Music

Meet Kunno, the Fabulous Mexican Influencer Hoping to ‘Open Doors and Minds’ With His Music and Fashion

Papi Kunno is sashaying down the streets of Tel Aviv, clad in a flowing orange print pantsuit, his long, long green nails glittering in the sunlight. Every few minutes, he gets stopped for photographs, by fans who recognize him, and by passersby who are struck by his carefully curated look.

The 22-year-old Mexican influencer has amassed over 26 million followers on TikTok and nearly 6 million on Instagram, thanks to his flamboyant and accessible persona — and a plethora of reels where he shows off dance moves that change with his makeup, hair and outfits, and where he advocates for self-love and acceptance.

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Kunno (real name Kunno Olivo) is in Israel as part of his Pride Month itinerary, where he’s been invited by Latin-Israeli group Fuente Latina to participate in the Tel Aviv parade. In June 25, he’ll also be part of Mexico City’s Pride parade, even as he reads new music, including a new single with Trixy Star. The pair plan to film the video in Cuba, not known as a particular haven for the LGBQT community — a move that’s part of Kunno’s quest to “open doors and minds” with his unabashed self-expression.

“Through my music, and my fashion, and by being in places and events where people like me weren’t seen before, I push others to take the plunge and eliminate labels from their lives,” he says, displaying impressive insight for someone his age.

Don’t be fooled by the batted eyelashes or the plunging necklines: Kunno is very much aware of the impact of his words and his looks. In celebration of Pride Month, he tells Billboard how his nails have become a transforming super power.

How have you helped create tolerance in your genre?

I’ve always found a way to demonstrate to people that with full love you can live as happily as possible. My mom always loved me and made me feel comfortable with who I am. So, that’s what I show in my social media and my daily job: I’m myself, and that way I can find opportunities to live my life as I want to. Also, a lot of children and parents from my community approach me because they want advice regarding their children and how to defend their families without conflict in our society.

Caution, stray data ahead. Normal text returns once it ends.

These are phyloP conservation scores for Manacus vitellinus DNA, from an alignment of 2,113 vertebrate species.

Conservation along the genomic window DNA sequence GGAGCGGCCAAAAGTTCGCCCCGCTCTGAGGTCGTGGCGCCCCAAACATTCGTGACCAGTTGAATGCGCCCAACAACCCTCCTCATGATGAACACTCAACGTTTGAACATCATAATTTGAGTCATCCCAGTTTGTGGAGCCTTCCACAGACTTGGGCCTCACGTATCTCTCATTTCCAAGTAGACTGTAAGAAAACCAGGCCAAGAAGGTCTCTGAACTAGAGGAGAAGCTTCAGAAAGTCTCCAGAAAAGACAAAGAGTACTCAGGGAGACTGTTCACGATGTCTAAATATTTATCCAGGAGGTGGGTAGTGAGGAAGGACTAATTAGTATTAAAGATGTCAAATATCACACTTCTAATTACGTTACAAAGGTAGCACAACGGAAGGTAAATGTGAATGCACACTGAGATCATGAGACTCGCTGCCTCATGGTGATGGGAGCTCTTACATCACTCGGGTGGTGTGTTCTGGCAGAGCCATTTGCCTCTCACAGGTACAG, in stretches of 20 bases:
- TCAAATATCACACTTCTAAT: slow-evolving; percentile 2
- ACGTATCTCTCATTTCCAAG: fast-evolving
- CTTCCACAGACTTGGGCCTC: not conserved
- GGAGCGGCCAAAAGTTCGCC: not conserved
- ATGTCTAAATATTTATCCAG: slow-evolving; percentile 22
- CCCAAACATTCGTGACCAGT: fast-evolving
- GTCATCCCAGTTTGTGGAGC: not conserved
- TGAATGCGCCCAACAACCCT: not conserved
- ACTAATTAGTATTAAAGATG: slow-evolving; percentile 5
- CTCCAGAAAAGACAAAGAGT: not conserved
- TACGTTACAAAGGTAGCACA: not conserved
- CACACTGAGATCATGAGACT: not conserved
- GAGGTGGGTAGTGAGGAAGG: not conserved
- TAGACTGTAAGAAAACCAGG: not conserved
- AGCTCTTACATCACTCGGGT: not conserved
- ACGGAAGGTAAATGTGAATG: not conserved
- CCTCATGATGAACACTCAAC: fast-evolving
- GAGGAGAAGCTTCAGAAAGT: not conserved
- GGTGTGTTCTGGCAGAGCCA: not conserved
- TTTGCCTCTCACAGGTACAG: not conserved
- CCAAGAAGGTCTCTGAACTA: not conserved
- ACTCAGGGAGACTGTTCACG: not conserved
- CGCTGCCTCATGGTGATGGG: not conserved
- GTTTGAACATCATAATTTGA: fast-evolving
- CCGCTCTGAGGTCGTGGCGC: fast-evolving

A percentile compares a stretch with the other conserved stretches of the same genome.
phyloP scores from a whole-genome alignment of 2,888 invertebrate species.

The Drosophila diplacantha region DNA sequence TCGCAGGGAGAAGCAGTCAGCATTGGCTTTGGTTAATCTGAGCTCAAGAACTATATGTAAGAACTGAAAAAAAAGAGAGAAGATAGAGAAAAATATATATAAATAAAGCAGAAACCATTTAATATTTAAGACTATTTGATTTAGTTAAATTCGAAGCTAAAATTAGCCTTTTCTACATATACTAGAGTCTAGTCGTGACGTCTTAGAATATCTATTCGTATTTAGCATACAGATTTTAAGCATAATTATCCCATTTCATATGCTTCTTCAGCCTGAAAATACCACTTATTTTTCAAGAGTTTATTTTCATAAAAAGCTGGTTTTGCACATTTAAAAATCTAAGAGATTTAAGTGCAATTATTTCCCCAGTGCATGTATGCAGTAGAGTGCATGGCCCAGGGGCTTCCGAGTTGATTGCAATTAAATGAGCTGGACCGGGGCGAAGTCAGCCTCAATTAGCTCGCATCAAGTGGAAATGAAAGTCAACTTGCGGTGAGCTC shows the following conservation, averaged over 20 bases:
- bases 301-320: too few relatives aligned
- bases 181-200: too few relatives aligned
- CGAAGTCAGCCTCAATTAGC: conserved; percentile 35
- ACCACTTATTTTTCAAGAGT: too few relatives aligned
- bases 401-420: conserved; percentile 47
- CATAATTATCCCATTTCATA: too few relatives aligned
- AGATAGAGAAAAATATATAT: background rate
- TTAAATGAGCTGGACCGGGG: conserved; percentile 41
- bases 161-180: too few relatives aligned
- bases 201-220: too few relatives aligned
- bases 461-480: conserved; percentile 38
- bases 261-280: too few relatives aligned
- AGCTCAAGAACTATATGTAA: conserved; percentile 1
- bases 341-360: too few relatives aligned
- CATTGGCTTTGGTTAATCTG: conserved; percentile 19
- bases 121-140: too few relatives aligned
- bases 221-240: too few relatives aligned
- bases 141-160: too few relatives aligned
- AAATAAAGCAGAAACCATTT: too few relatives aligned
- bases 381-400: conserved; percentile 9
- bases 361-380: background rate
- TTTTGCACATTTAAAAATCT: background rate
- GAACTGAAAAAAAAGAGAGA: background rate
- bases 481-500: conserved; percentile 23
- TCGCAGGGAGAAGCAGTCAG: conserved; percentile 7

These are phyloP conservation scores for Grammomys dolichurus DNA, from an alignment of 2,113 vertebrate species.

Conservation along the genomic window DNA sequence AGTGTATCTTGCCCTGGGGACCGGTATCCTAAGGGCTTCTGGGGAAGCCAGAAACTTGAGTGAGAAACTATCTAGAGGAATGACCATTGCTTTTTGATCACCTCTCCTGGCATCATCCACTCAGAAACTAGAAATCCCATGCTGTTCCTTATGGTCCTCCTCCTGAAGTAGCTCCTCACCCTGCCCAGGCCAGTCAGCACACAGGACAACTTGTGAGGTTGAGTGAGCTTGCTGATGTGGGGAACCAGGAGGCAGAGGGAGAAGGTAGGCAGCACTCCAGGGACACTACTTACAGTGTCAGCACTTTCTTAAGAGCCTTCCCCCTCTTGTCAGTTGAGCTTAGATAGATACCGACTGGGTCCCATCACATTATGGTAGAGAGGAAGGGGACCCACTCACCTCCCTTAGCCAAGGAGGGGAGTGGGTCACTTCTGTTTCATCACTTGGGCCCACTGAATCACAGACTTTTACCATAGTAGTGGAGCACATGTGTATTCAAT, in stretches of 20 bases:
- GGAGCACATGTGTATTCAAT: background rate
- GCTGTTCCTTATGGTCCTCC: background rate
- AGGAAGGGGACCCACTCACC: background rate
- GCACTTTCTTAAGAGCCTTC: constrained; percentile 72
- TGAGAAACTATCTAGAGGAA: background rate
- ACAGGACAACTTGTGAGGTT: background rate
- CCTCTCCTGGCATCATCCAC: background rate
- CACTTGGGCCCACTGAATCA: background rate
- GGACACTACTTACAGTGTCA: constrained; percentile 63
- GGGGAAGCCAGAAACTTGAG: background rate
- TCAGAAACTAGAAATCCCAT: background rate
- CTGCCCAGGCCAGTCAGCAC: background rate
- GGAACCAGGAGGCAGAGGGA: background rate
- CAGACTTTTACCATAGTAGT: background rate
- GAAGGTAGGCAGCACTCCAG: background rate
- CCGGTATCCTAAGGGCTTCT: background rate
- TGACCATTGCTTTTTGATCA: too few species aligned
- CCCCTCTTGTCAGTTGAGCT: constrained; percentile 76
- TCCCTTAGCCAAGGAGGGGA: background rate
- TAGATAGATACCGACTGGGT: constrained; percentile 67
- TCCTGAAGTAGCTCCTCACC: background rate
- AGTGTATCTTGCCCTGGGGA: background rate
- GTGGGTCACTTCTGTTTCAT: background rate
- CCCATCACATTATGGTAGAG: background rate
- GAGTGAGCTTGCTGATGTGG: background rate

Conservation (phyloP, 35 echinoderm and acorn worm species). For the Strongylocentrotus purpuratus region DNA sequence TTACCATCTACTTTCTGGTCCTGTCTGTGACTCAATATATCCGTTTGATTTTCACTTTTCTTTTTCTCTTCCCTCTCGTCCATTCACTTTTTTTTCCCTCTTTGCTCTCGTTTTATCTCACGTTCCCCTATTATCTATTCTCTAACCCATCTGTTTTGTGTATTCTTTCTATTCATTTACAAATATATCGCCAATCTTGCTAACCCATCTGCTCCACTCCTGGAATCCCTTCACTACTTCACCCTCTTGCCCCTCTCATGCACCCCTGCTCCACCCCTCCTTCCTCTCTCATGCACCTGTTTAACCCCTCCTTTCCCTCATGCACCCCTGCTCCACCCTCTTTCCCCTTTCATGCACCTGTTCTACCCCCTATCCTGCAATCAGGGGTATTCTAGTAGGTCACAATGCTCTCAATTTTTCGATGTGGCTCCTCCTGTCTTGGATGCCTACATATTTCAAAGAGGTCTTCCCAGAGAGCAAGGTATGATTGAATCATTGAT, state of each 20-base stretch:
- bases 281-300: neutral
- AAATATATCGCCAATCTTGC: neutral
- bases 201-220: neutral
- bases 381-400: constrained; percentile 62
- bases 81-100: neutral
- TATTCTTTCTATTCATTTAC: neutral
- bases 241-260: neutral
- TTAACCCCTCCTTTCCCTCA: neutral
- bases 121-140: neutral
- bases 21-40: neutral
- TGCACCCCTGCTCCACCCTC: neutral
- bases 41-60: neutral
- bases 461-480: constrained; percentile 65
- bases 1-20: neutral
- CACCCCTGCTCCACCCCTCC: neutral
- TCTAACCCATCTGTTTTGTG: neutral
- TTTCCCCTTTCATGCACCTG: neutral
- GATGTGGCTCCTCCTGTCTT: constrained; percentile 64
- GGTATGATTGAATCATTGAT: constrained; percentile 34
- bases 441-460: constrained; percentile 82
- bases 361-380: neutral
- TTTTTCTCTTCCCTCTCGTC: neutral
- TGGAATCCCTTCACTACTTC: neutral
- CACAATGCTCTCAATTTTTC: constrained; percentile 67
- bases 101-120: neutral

Can you give me an example?

I’m a child of divorced parents. And many moms, like mine, whose children [are queer] tell me that in school, teachers don’t support [their children] or want to change them. My point is, don’t allow that. Don’t allow your child to think there’s something wrong [with them]. He was born this way and all he wants is love. This is not an illness or a hair color you can just change. This is something we carry in our hearts. Defend your child. Defend him.

My mom literally was always between a rock and a hard place — and even though thousands of people told us I was a broken child and and she wasn’t enough and I needed a strong father figure, that’s not the case. That’s how I’ve fostered tolerance among thousands of families and moms.

As a queer artist, how have you helped reshape your genre?

The most important thing I’ve done to date is I dare to 100% eliminate labels, not just from clothing and makeup, but also from my attitude and my music. When we buy clothes, we cut off the tags. I feel we should do the same with absolutely everything. Through my music, and my fashion, and by being in places and events where people like me weren’t seen before, I push others to take the plunge and eliminate labels from their lives.

I also made this part of my music from day one. I can sing to a man, or to a woman, or I can simply express my sexuality. I also open doors and minds with the outfits I wear to red carpets and events and videos. Here I am, 100% representing my community, my country, my colors.

How did accepting your queer identity affect your craft?

It was very hard, because I came from a very close-minded society. But my mom always told me: “I know who you are. Dare to show who you are.” One day, I took the plunge. I wanted long nails. I started to use more extravagant makeup, because I wanted to, but it’d been afraid to be judged or criticized. But I feel that when I accepted myself, people accepted me too. I know there are positive and negative comments [about me], but in terms of both work and love, being myself has helped me achieve happiness and love. I love to wear makeup, and dresses and skirts, but I also love to wear jeans and a really well-cut gentleman’s suit.

Does that impact your music?

Absolutely. My nails and my outfits are my superpower. They give me the strength. It’s like Wonder Woman’s armor and lasso. I go to the studio and video sets, and I have my nails and I feel I can do anything. Sometimes I even record with the outfit I’ll wear in the video, so I can really get into the song. I like that many artists who maybe didn’t have this mindset before, see me and invite me to their videos and open the doors to their fans and their music.

What’s your all-time favorite Pride anthem and why?

Lady Gaga’s “Born This Way,” and Britney Spears’ “I Wanna Go” and “Hold It Against Me.” All three empower me. They’re the ones I listen to in the shower so I can go face the world with a smile.

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